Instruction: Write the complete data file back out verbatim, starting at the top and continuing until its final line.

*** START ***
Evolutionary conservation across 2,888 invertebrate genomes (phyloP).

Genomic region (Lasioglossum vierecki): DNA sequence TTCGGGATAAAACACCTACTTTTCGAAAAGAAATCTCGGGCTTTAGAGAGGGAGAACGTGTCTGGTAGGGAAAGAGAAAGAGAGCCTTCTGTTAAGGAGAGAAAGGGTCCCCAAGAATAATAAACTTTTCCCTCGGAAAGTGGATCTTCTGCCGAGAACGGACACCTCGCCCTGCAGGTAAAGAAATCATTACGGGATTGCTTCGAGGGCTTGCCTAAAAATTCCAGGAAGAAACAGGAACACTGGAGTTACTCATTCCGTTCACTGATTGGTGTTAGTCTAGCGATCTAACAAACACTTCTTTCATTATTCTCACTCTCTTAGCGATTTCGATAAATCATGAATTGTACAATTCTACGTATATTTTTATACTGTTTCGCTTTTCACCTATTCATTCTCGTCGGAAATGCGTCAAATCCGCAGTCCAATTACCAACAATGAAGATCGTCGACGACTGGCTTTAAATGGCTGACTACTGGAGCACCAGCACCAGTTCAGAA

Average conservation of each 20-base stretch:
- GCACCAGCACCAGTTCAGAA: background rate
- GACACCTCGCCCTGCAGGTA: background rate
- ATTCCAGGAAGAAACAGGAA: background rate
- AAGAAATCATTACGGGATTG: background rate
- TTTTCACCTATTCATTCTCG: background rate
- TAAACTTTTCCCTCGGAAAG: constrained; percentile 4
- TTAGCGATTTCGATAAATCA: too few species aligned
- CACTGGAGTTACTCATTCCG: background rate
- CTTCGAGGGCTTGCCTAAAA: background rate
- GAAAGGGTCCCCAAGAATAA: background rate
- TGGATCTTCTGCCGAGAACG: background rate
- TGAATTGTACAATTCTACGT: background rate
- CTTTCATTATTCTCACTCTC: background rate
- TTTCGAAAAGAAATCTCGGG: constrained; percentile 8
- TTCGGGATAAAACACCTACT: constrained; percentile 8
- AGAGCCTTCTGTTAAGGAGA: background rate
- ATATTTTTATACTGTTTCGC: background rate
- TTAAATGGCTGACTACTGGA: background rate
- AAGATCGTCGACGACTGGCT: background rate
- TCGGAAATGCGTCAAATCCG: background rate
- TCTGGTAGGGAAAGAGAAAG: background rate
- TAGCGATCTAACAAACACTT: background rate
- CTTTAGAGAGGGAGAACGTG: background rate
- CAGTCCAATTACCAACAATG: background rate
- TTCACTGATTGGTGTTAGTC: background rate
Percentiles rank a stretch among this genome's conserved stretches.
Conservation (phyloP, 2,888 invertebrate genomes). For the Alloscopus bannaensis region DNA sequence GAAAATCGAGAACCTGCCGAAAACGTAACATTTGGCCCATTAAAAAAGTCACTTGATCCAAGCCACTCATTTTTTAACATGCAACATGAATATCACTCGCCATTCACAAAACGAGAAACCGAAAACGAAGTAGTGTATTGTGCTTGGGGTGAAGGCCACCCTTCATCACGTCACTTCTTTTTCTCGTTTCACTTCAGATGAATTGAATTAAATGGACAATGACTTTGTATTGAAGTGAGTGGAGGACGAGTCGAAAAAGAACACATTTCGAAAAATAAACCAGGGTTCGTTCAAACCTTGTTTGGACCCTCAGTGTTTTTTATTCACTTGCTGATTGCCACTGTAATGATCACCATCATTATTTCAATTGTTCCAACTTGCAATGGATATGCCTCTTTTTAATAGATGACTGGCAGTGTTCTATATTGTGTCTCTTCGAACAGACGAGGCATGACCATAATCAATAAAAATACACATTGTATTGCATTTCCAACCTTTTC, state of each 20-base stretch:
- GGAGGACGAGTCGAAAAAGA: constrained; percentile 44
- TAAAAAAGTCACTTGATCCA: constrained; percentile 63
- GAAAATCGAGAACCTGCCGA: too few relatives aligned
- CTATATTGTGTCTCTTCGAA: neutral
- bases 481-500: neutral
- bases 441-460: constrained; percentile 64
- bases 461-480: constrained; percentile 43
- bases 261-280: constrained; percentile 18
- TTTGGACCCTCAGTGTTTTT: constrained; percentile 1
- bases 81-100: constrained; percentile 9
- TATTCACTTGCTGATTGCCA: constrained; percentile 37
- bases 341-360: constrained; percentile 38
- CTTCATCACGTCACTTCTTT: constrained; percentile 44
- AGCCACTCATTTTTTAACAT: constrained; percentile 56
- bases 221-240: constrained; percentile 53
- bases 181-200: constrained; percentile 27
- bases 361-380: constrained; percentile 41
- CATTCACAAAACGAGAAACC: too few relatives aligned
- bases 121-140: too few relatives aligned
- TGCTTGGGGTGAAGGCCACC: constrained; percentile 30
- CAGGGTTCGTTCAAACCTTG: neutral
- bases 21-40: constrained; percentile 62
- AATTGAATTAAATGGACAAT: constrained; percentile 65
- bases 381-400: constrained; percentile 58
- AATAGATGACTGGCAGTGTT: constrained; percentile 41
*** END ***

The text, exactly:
Evolutionary conservation across 2,888 invertebrate genomes (phyloP).

Genomic region (Lasioglossum vierecki): DNA sequence TTCGGGATAAAACACCTACTTTTCGAAAAGAAATCTCGGGCTTTAGAGAGGGAGAACGTGTCTGGTAGGGAAAGAGAAAGAGAGCCTTCTGTTAAGGAGAGAAAGGGTCCCCAAGAATAATAAACTTTTCCCTCGGAAAGTGGATCTTCTGCCGAGAACGGACACCTCGCCCTGCAGGTAAAGAAATCATTACGGGATTGCTTCGAGGGCTTGCCTAAAAATTCCAGGAAGAAACAGGAACACTGGAGTTACTCATTCCGTTCACTGATTGGTGTTAGTCTAGCGATCTAACAAACACTTCTTTCATTATTCTCACTCTCTTAGCGATTTCGATAAATCATGAATTGTACAATTCTACGTATATTTTTATACTGTTTCGCTTTTCACCTATTCATTCTCGTCGGAAATGCGTCAAATCCGCAGTCCAATTACCAACAATGAAGATCGTCGACGACTGGCTTTAAATGGCTGACTACTGGAGCACCAGCACCAGTTCAGAA

Average conservation of each 20-base stretch:
- GCACCAGCACCAGTTCAGAA: background rate
- GACACCTCGCCCTGCAGGTA: background rate
- ATTCCAGGAAGAAACAGGAA: background rate
- AAGAAATCATTACGGGATTG: background rate
- TTTTCACCTATTCATTCTCG: background rate
- TAAACTTTTCCCTCGGAAAG: constrained; percentile 4
- TTAGCGATTTCGATAAATCA: too few species aligned
- CACTGGAGTTACTCATTCCG: background rate
- CTTCGAGGGCTTGCCTAAAA: background rate
- GAAAGGGTCCCCAAGAATAA: background rate
- TGGATCTTCTGCCGAGAACG: background rate
- TGAATTGTACAATTCTACGT: background rate
- CTTTCATTATTCTCACTCTC: background rate
- TTTCGAAAAGAAATCTCGGG: constrained; percentile 8
- TTCGGGATAAAACACCTACT: constrained; percentile 8
- AGAGCCTTCTGTTAAGGAGA: background rate
- ATATTTTTATACTGTTTCGC: background rate
- TTAAATGGCTGACTACTGGA: background rate
- AAGATCGTCGACGACTGGCT: background rate
- TCGGAAATGCGTCAAATCCG: background rate
- TCTGGTAGGGAAAGAGAAAG: background rate
- TAGCGATCTAACAAACACTT: background rate
- CTTTAGAGAGGGAGAACGTG: background rate
- CAGTCCAATTACCAACAATG: background rate
- TTCACTGATTGGTGTTAGTC: background rate
Percentiles rank a stretch among this genome's conserved stretches.
Conservation (phyloP, 2,888 invertebrate genomes). For the Alloscopus bannaensis region DNA sequence GAAAATCGAGAACCTGCCGAAAACGTAACATTTGGCCCATTAAAAAAGTCACTTGATCCAAGCCACTCATTTTTTAACATGCAACATGAATATCACTCGCCATTCACAAAACGAGAAACCGAAAACGAAGTAGTGTATTGTGCTTGGGGTGAAGGCCACCCTTCATCACGTCACTTCTTTTTCTCGTTTCACTTCAGATGAATTGAATTAAATGGACAATGACTTTGTATTGAAGTGAGTGGAGGACGAGTCGAAAAAGAACACATTTCGAAAAATAAACCAGGGTTCGTTCAAACCTTGTTTGGACCCTCAGTGTTTTTTATTCACTTGCTGATTGCCACTGTAATGATCACCATCATTATTTCAATTGTTCCAACTTGCAATGGATATGCCTCTTTTTAATAGATGACTGGCAGTGTTCTATATTGTGTCTCTTCGAACAGACGAGGCATGACCATAATCAATAAAAATACACATTGTATTGCATTTCCAACCTTTTC, state of each 20-base stretch:
- GGAGGACGAGTCGAAAAAGA: constrained; percentile 44
- TAAAAAAGTCACTTGATCCA: constrained; percentile 63
- GAAAATCGAGAACCTGCCGA: too few relatives aligned
- CTATATTGTGTCTCTTCGAA: neutral
- bases 481-500: neutral
- bases 441-460: constrained; percentile 64
- bases 461-480: constrained; percentile 43
- bases 261-280: constrained; percentile 18
- TTTGGACCCTCAGTGTTTTT: constrained; percentile 1
- bases 81-100: constrained; percentile 9
- TATTCACTTGCTGATTGCCA: constrained; percentile 37
- bases 341-360: constrained; percentile 38
- CTTCATCACGTCACTTCTTT: constrained; percentile 44
- AGCCACTCATTTTTTAACAT: constrained; percentile 56
- bases 221-240: constrained; percentile 53
- bases 181-200: constrained; percentile 27
- bases 361-380: constrained; percentile 41
- CATTCACAAAACGAGAAACC: too few relatives aligned
- bases 121-140: too few relatives aligned
- TGCTTGGGGTGAAGGCCACC: constrained; percentile 30
- CAGGGTTCGTTCAAACCTTG: neutral
- bases 21-40: constrained; percentile 62
- AATTGAATTAAATGGACAAT: constrained; percentile 65
- bases 381-400: constrained; percentile 58
- AATAGATGACTGGCAGTGTT: constrained; percentile 41